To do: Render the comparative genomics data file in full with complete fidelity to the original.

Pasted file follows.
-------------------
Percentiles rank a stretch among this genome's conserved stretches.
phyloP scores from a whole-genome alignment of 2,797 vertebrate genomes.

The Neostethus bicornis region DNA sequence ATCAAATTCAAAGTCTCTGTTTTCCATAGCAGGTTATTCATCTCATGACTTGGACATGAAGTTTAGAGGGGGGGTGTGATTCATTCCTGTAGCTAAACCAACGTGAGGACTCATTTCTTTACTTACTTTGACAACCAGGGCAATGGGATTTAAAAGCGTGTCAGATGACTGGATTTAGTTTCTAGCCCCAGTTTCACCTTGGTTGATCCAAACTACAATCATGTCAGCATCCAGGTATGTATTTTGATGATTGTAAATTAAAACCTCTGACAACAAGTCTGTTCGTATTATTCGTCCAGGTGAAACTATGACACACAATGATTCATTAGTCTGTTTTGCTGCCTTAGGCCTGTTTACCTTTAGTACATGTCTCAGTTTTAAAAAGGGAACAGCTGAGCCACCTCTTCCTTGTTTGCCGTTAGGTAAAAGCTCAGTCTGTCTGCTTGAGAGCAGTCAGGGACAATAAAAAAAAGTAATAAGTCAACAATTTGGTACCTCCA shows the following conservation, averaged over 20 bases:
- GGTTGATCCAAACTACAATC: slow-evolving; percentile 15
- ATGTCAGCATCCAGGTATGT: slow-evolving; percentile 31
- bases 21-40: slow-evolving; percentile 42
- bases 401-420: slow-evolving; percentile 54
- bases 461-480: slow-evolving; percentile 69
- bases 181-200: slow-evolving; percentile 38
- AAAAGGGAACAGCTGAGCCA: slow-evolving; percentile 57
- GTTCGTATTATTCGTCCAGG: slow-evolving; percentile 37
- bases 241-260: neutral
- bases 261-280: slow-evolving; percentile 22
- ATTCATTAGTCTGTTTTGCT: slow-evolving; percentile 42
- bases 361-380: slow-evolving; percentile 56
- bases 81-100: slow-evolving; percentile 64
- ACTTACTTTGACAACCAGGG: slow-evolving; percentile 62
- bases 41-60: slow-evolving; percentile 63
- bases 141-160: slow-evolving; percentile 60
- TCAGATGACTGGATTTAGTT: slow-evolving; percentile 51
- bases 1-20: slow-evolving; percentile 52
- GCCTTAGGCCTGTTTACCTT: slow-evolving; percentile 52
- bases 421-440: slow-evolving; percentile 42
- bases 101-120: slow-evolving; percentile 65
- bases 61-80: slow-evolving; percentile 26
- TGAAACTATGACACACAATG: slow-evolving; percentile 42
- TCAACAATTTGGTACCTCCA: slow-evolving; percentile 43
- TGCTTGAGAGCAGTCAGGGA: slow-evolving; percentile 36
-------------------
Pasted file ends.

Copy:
Percentiles rank a stretch among this genome's conserved stretches.
phyloP scores from a whole-genome alignment of 2,797 vertebrate genomes.

The Neostethus bicornis region DNA sequence ATCAAATTCAAAGTCTCTGTTTTCCATAGCAGGTTATTCATCTCATGACTTGGACATGAAGTTTAGAGGGGGGGTGTGATTCATTCCTGTAGCTAAACCAACGTGAGGACTCATTTCTTTACTTACTTTGACAACCAGGGCAATGGGATTTAAAAGCGTGTCAGATGACTGGATTTAGTTTCTAGCCCCAGTTTCACCTTGGTTGATCCAAACTACAATCATGTCAGCATCCAGGTATGTATTTTGATGATTGTAAATTAAAACCTCTGACAACAAGTCTGTTCGTATTATTCGTCCAGGTGAAACTATGACACACAATGATTCATTAGTCTGTTTTGCTGCCTTAGGCCTGTTTACCTTTAGTACATGTCTCAGTTTTAAAAAGGGAACAGCTGAGCCACCTCTTCCTTGTTTGCCGTTAGGTAAAAGCTCAGTCTGTCTGCTTGAGAGCAGTCAGGGACAATAAAAAAAAGTAATAAGTCAACAATTTGGTACCTCCA shows the following conservation, averaged over 20 bases:
- GGTTGATCCAAACTACAATC: slow-evolving; percentile 15
- ATGTCAGCATCCAGGTATGT: slow-evolving; percentile 31
- bases 21-40: slow-evolving; percentile 42
- bases 401-420: slow-evolving; percentile 54
- bases 461-480: slow-evolving; percentile 69
- bases 181-200: slow-evolving; percentile 38
- AAAAGGGAACAGCTGAGCCA: slow-evolving; percentile 57
- GTTCGTATTATTCGTCCAGG: slow-evolving; percentile 37
- bases 241-260: neutral
- bases 261-280: slow-evolving; percentile 22
- ATTCATTAGTCTGTTTTGCT: slow-evolving; percentile 42
- bases 361-380: slow-evolving; percentile 56
- bases 81-100: slow-evolving; percentile 64
- ACTTACTTTGACAACCAGGG: slow-evolving; percentile 62
- bases 41-60: slow-evolving; percentile 63
- bases 141-160: slow-evolving; percentile 60
- TCAGATGACTGGATTTAGTT: slow-evolving; percentile 51
- bases 1-20: slow-evolving; percentile 52
- GCCTTAGGCCTGTTTACCTT: slow-evolving; percentile 52
- bases 421-440: slow-evolving; percentile 42
- bases 101-120: slow-evolving; percentile 65
- bases 61-80: slow-evolving; percentile 26
- TGAAACTATGACACACAATG: slow-evolving; percentile 42
- TCAACAATTTGGTACCTCCA: slow-evolving; percentile 43
- TGCTTGAGAGCAGTCAGGGA: slow-evolving; percentile 36